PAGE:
Martha Cooper aka kodak girl: street art can’t be stopped

September 14, 2008

There are several interesting connections among ethnologists / anthropologists if they happen to be also photographers: being artistically hooked up to dance (in all forms), having a passion for street art (graffiti or murals), and interest in music (in all forms, too!).

(Oh, I forgot also one thing: collecting vintage stuff – old photo gear or analogue and plastic cameras)

Photo: Martha Cooper (c)

I guess it’s about that ethnology and anthropology seek complete openness and devotion to the OTHER… and without it… well, it’s simply impossible to move from one spot to another…

Martha Cooper is a peculiar street art photographer documenting and mapping the ephemeral forms of expressiveness like graffiti, female hip hop artists – b-girls and street art in general for about thirty years.


Interview Part 1 (HipHop Files, Street Play)

.Cooper has a specific style (although she calls it ordinary) because her shots of aerosol art are always incorporated with surroundings and architecture, giving to the spray paint art complete social note, which is exactly the background of it.  During eighties, in the telephone and fax machine era, she had a privilege to be the first informed about some new graffiti in the hoods of Bronx in New York City.

Photo: Martha Cooper (c)

Martha Cooper is interested in a particular form when it’s unknown to the wider world… in the moment when it becomes popular she’s moving her lenses in some other direction, something that has to be discovered… in a way she was a real pioneer in documenting the New York’s ‘most bombed’ architecture and hip hop scene.


Interview Part 2 (HipHop Files, Street Play)

.The monograph ‘Subway Art’ which Cooper published back in 1984 with the fellow photographer Henry Chalfant was the first book ever considering and treating graffiti painters as contemporary visual artists. The book still has its cult position among bibliophiles and street art fans because most of those graffiti paintings presented in, don’t exist anymore… they were repainted, removed or just ‘vanished’ as inappropriate and an act of pure vandalism. Let’s say covered with social dust…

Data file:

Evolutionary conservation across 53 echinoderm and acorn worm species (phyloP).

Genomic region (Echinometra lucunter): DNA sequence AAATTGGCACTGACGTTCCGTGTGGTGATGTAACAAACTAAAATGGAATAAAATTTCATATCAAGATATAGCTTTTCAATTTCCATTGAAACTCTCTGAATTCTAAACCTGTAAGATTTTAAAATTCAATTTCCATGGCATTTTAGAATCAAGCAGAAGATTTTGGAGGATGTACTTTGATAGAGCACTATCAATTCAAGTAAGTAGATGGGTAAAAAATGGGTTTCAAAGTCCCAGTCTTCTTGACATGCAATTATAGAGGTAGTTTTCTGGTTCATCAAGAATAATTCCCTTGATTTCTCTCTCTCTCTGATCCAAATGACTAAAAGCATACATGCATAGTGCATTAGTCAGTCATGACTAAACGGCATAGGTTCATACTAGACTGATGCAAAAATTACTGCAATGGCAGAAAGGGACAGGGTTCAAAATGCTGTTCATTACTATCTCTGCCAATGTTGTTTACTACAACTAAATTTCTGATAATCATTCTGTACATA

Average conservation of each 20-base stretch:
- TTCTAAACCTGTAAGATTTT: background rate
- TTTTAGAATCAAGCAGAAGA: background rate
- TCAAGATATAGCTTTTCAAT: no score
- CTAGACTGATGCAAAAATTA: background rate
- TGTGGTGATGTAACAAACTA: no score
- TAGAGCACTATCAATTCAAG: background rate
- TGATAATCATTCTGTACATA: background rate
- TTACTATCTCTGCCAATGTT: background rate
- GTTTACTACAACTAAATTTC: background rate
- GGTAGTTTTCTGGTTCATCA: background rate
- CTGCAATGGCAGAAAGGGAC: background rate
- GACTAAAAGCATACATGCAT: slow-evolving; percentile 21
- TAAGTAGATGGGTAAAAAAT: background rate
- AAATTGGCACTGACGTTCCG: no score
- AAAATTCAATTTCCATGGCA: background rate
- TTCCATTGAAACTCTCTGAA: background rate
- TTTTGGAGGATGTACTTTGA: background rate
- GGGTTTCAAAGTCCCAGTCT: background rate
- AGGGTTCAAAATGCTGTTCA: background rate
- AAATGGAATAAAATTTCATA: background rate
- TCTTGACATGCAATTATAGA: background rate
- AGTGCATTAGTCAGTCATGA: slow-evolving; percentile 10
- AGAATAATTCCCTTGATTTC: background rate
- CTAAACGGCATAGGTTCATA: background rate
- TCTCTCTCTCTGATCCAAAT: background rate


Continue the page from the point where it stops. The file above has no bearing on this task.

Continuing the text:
Photo: Martha Cooper (c)

She noticed (during her travel in Europe) that there’s also an existing scene of female break dance and hip hop dancers scattered through the Europe. Basically, the idea of girls dancing break dance was developed more in Europe, than in the States…

Photo: Martha Cooper (c)

So, she decided to support the project B*Girlz which is fostering the idea: ‘of independent B-Girlz and other Hip Hop females as role models for upcoming generations to show everyone that there is a significant place for women in this worldwide culture.’
And to: ‘preserve the history of women in Hip Hop by encouraging everyone to collect and archive materials from back in the days and to document the scene as it exists now.’

Photo: Martha Cooper (c)

Martha Cooper knew during her childhood that she wants to be a photographer. The main ‘perpetrator’ was a gift she got from her parents: Kodak Brownie Camera. Exactly this camera was responsible for her passion of collecting vintage advertisings designed for Kodak Girl – launched in 1893 and intended for ‘a fashionable, young, vibrant and independent woman’ willing to take some cool shots. She emediatelly recognized herself as a Kodak Girl. Today, along with the project B*Girlz, Cooper is running a web site Kodak Girls – dedicated to unrecognized and anonymous women photographers worldwide, where you can see her collection of vintage Kodak Girl advertisings and, her recent hobbie, plastic toys somehow connected with photography.

Vintage posters from M. Cooper’s collection

Cooper graduated ethnology in Oxford, and have degrees in art and antropology. She has published photographs regurarly in National Geographic, Natural History and Smithsonian magazines. At the moment she’s the Director of Photography at the New York Center for Urban Folk Culture entitled City Lore, paralely working on street art photo project in Baltimore.

Pink Poddle and Little Girl taken by Martha Cooper

Martha Cooper’s books are: R.I.P.: New York Spraycan Memorials; Hip Hop Files: Photographs 1979-1984, From Here to Fame; Street Play; We B*Girlz; New York State of Mind.

Cooper still has incredible sense for other people, particularly young forces and energies… capturing kids and young people in Bronx while inventing new ways of communication… artworkz emerged from a particular background, unfortunately, being condemned as criminals. Her role in the history of urban and contemporary art, as well as photojournalism is definitely unquestionable.

Vintage photo from  M. Cooper’s collection

‘I consider myself more of an ethnographer. My photography is very literary documenting something. I use it to collect and collect and catalogue images.’ Martha Cooper

p.s. Check Martha Cooper’s interviews at Submarine Channel: prettycoolpeopleinterviews and The Hip Hop Files

April 1, 2009 @ 5:28 pm

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April 1, 2009 @ 6:28 pm

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April 1, 2009 @ 6:18 pm

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April 1, 2009 @ 7:18 pm

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